LEE: You'll get to see a lot of questions answered. Up until the very moment, truly up until the last scene, there are surprises. You'll see more of Kate and Martin in the basement and what happens after, the lead-up to her being rescued. Olivia, what else?
LEE: [Sings] Annabelle! Sydney, what is your theory on Annabelle? I'm going to go like this [covers face] so I don't give anything away.
I've got two prevailing theories. One is that Kate became pregnant and the baby's name is or was Annabelle. Or Annabelle is the persona Kate gave to herself for everything that happened to her after she was locked in the basement, and that's how she's blocked it all out from her memory - like it didn't happen to her.
LEE: [Smiles] Okay. I'm excited for you to see what happened. I don't remember when we found out who Annabelle was, but I remember immediately picking up the phone and calling Tia, our showrunner, and being like, "We need to talk!" Just in such shock.
HOLT: I don't think I read it in the script, I think I was told. Jaw dropped. You know what is interesting is it took me a long time to process a lot of the questions that I had that have been answered. The finale episode, I needed like a couple of nights to decompress from all of it. [Laughs] Maybe that's just because I was living it for five months.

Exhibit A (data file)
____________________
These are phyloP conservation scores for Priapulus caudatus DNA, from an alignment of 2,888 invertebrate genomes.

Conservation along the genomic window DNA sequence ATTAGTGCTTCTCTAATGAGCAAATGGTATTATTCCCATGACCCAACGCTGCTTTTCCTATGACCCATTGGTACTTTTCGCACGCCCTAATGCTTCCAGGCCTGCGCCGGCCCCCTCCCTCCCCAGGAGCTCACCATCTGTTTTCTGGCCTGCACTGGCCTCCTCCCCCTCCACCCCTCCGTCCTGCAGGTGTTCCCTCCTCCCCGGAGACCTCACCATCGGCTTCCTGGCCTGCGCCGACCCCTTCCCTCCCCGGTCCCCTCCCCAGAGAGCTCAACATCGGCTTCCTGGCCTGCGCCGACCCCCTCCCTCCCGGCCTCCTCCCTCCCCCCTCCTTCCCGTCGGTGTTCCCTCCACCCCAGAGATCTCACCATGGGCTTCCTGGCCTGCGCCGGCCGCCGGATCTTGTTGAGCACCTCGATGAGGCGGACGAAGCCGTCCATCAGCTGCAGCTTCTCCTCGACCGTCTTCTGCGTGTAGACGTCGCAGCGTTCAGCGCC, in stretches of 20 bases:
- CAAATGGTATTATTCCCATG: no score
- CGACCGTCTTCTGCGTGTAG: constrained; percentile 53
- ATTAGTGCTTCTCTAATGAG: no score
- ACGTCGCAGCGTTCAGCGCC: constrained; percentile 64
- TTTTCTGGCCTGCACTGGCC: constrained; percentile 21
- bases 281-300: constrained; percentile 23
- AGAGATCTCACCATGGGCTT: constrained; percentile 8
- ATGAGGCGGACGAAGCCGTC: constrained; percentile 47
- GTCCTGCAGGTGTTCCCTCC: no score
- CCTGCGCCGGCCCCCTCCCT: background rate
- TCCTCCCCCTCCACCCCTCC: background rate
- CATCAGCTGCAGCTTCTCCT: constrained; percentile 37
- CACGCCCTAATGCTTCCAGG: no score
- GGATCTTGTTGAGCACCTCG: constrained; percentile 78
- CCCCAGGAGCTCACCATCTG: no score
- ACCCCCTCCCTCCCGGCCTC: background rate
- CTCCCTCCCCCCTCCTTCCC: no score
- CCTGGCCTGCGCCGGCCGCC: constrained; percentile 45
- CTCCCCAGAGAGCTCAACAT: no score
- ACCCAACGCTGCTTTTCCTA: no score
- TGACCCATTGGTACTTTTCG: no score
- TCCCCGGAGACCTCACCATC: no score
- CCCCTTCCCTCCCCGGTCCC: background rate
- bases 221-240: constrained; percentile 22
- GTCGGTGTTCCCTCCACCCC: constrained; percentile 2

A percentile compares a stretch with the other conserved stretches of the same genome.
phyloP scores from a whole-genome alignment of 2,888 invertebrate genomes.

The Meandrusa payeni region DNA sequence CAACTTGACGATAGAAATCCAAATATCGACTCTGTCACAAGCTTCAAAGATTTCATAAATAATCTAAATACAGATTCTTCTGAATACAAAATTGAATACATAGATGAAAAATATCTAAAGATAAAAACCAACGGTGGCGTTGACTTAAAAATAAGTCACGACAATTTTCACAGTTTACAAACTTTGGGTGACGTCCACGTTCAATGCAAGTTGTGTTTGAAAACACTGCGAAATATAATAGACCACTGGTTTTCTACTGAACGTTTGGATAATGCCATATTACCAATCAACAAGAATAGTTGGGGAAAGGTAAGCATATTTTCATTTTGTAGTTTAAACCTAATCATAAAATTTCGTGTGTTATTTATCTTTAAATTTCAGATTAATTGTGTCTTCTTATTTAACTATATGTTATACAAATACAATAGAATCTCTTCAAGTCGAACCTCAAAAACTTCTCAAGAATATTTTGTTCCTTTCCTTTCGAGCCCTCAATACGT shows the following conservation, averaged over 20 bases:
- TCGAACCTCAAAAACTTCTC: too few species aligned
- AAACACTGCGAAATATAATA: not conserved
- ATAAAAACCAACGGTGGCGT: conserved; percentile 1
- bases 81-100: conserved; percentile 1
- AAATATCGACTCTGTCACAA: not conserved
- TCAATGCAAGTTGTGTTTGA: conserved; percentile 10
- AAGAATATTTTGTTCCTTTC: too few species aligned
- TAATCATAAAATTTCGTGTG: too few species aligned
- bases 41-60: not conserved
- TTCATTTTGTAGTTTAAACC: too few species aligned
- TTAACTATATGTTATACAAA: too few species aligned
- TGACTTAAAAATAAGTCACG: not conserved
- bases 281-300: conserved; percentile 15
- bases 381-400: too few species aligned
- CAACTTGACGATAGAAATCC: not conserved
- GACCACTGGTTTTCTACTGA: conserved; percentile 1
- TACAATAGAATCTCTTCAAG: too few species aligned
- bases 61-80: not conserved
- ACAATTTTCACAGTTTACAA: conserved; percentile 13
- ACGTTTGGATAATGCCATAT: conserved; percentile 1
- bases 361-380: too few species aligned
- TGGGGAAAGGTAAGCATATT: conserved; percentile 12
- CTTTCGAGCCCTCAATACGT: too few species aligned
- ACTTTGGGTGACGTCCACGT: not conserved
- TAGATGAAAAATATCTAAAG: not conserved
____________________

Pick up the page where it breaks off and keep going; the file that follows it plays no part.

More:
What do you hope people take away or learn from watching Kate and Martin's story and how it ends?
HOLT: That it wasn't okay. Now that people witness this and the way that we executed it, I'm hoping what happens is that they're more aware of this situation, whether you're in it, whether you're a witness of it, and to speak up about it. Just stop the stigma around this conversation.
LEE: Yeah, I agree. Also I hope that it encourages other shows to be responsible and to show these types of relationships this way rather than glamorizing them. In entertainment and TV and film, there's a responsibility we have because people watch our shows and watch movies to escape and we have such an opportunity to put out good things. We're doing such a disservice to people if you're glamorizing something like this. I would hope that more shows are responsible and can show this type of relationship this way rather than how they have in the past. I think subconsciously, it messes with people's brains when you're like, "Wait, should I be rooting for this relationship?" No! It should never be okay. You should never be questioning that. I just think it's time that TV and film reflect what's real and the way we should be viewing these types of relationships.
The Cruel Summer finale airs Tuesday at 10 p.m. ET/PT on Freeform.